In 2017, the Atlanta Falcons will kick off a new era as they open the state-of-the-art Mercedes-Benz Stadium, a retractable-roof venue in downtown Atlanta. The stadium will also serve the MLS’ Atlanta United FC, Peach Bowl, College Football Playoff National Championship, and the SEC Championship Game.
At the beginning of this decade, the Falcons were mulling their options to replace the Georgia Dome—an indoor-only facility that opened in 1992. Although initial concepts called for the construction of an open-air stadium, it was determined in 2012 that a retractable roof would give the proposed venue more flexibility in hosting indoor events. This differed sharply from the original plan—in which the Georgia Dome would have remained open as Atlanta’s primary indoor stadium—because it not only introduced the roof, but also the demolition of the Falcons’ current home.
The end result is a stadium that will cost roughly $1.5 billion, with current estimates putting the private sector contribution at 70%-80% and public funding—through hotel/motel tax dollars—at 20%-30%. Ground was broken at the site of the stadium, which is just in front of the Georgia Dome, in May 2014, while Mercedes-Benz signed on for a significant naming-rights partnership in August of this year. In addition to the naming rights agreement, the Falcons have also landed private partnership deals with SunTrust, IBM, Equifax, Novelis, and American Family Insurance, who signed on in late October.
As the lead architectural firm, HOK has designed a stadium that, when it opens figured to be one of the more unique in the NFL, both from the standpoint of aesthetics and game-day experience.
A noticeable aspect of Mercedes-Benz Stadium is a series of exterior design features that will open the venue up to downtown Atlanta. One of the crucial elements is a floor-to ceiling window in the northeast corner, which provides a glimpse of the stadium from the outside, while giving those inside the facility plenty of natural sunlight and views of Atlanta’s skyline. Also located on this end of the facility will be a 61,000 square foot plaza, which will be open to fans who have gone through security checkpoint on game days.
The retractable roof will consist of eight panels that open in a method that is similar to camera lenses. According to the Falcons, the roof will open or close in less than eight minutes. It is also being constructed with EFTE fabric, a lighter weight material that provides more sunlight exposure than traditional stadium roofs.
While the exterior features of Mercedes-Benz Stadium offer many state-of-the-art elements, the inside has unique qualities unto itself. Perhaps the most striking is a feature that every fan will experience: the videoboard. Rather than a traditional square screen at each end of the field, Mercedes-Benz Stadium will be equipped with a 360 degree circular board that is mounted above the field. The board will stand five stories tall and 1,100 feet, meaning that Mercedes-Benz Stadium will supplant EverBank Field—home of the Jacksonville Jaguars—as the home of the NFL’s largest videoboard.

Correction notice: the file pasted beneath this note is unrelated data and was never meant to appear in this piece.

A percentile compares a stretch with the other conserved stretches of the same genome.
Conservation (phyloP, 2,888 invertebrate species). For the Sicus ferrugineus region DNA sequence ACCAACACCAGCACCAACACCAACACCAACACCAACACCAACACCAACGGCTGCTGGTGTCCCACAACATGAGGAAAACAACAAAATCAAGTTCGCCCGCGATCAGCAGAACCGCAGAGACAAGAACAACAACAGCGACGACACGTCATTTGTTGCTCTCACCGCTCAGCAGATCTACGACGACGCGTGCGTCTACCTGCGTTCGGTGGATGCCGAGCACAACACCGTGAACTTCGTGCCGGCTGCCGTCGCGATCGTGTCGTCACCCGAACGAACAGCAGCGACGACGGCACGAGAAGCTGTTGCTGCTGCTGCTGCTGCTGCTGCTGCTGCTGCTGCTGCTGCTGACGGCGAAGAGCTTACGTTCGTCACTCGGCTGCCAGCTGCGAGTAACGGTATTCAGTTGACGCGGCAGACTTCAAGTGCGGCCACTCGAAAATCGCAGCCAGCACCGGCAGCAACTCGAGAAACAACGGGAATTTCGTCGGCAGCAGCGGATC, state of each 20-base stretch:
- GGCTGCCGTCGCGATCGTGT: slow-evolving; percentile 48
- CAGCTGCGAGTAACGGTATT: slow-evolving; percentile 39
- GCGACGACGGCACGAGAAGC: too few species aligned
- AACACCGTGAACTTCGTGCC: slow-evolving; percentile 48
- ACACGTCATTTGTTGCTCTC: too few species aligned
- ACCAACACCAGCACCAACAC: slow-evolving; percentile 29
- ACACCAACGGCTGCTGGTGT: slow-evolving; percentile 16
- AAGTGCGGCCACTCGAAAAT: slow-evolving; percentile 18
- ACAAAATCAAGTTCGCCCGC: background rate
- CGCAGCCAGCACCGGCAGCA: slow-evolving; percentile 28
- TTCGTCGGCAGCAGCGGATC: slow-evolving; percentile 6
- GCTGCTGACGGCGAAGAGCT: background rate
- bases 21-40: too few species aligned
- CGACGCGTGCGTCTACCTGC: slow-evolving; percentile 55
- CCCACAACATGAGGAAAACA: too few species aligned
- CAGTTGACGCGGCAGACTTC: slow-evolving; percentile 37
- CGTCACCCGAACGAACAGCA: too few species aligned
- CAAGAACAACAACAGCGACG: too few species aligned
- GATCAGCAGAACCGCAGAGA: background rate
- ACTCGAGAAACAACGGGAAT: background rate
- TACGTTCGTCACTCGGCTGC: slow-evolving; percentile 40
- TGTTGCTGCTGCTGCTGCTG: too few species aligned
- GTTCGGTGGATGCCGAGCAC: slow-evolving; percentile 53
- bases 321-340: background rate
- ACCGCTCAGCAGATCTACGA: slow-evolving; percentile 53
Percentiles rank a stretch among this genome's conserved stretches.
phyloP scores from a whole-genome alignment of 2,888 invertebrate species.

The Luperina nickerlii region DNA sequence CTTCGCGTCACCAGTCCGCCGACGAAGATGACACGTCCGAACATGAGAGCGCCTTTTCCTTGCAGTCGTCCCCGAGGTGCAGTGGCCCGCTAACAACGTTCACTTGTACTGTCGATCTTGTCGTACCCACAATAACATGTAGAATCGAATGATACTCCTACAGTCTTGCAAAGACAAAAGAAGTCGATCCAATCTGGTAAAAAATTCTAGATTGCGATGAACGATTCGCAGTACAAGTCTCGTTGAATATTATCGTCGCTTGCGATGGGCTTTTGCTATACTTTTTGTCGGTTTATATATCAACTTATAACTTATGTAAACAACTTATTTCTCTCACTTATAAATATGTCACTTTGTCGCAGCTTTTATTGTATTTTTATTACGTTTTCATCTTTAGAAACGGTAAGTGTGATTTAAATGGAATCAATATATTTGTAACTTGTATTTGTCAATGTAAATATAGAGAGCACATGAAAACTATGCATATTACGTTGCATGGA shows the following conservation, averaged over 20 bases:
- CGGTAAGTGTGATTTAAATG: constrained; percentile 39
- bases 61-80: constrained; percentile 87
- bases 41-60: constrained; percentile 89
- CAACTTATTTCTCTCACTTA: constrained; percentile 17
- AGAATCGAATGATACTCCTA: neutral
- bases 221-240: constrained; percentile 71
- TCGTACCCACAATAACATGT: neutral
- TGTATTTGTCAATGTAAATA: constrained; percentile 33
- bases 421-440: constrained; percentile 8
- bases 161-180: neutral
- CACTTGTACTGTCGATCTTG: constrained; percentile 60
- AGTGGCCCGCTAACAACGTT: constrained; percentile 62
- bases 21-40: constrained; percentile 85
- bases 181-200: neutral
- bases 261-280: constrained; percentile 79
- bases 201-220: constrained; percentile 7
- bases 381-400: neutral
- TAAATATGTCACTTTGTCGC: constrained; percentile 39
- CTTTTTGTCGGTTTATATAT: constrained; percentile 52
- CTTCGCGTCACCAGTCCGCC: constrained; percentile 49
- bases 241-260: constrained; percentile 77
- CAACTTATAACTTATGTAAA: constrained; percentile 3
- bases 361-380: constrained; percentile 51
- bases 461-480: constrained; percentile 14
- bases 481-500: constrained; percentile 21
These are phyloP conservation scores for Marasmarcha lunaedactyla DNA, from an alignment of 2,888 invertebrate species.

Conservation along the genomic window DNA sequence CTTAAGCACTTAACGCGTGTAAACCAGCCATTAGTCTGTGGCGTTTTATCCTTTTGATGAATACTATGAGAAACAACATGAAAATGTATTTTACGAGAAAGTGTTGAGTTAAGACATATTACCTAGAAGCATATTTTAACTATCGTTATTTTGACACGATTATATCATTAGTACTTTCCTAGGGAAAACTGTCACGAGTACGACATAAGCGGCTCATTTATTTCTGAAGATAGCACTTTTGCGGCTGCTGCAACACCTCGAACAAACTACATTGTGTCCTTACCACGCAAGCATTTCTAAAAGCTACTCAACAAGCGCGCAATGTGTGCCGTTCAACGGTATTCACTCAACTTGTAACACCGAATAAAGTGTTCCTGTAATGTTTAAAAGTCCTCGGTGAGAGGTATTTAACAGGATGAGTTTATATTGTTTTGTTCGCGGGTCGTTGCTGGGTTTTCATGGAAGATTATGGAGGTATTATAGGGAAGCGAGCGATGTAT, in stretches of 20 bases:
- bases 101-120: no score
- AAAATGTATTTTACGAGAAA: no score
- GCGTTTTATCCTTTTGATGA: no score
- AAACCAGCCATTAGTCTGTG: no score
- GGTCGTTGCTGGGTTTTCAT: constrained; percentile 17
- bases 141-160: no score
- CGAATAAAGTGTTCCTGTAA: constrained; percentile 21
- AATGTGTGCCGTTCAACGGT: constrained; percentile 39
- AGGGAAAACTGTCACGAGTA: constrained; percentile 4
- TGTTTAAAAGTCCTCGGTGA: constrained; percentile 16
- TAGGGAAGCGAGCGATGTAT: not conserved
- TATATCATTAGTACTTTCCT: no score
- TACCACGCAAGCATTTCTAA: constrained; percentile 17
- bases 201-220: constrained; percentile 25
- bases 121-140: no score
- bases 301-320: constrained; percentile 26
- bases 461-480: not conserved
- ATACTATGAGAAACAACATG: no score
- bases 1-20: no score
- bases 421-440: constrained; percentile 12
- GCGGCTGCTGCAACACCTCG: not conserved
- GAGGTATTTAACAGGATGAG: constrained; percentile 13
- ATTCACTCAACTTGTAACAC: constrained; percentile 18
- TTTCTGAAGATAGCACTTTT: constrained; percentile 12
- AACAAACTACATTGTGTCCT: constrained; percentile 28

For Falcons’ games, Mercedes-Benz Stadium will seat 71,000 fans. However, the capacity can be very easily raised or lowered depending upon the event. A series of mechanical curtains will close off the upper and middle levels for smaller events, which will help lower the capacity to just over 29,000 for MLS games. Larger events—such as the Super Bowl, FIFA World Cup, and the NCAA Final Four—will feature a capacity that runs anywhere from 75,000-83,000 fans.
As is typical in most stadiums, seating options will range from traditional reserve seats to state-of-the-art club and suite options. A standout feature is the 100-Yard Bar, which will be located on the stadium’s upper level and run roughly the length of the field. The club level will feature more than 100,000 square feet of indoor space, as well as 7,500 seats, full-service dining and bar lounges, and two private Founders Clubs—the Mercedes-Benz Club, and the SunTrust Club.
Once Mercedes-Benz Stadium opens, it will be showcased plenty of times on major stages. The Falcons’ inaugural season will put a spotlight on the facility, which is also slated to host the SEC Championship Game through at least 2026, and the College Football Playoff National Championship in 2018. The stadium will get a turn at basketball when it hosts the Final Four in 2020.
Down the road, it is also possible that the stadium could make Atlanta a host city for FIFA World Cup games, while a potential Super Bowl looms in the not-too-distant future. Atlanta, along with Miami—whose Sun Life Stadium was profiled here last month—New Orleans, and Tampa is one of the finalists in the bidding for Super Bowls LIII and LIV. If Mercedes-Benz Stadium attracts either of those games, it will mark the third time Atlanta has hosted a Super Bowl.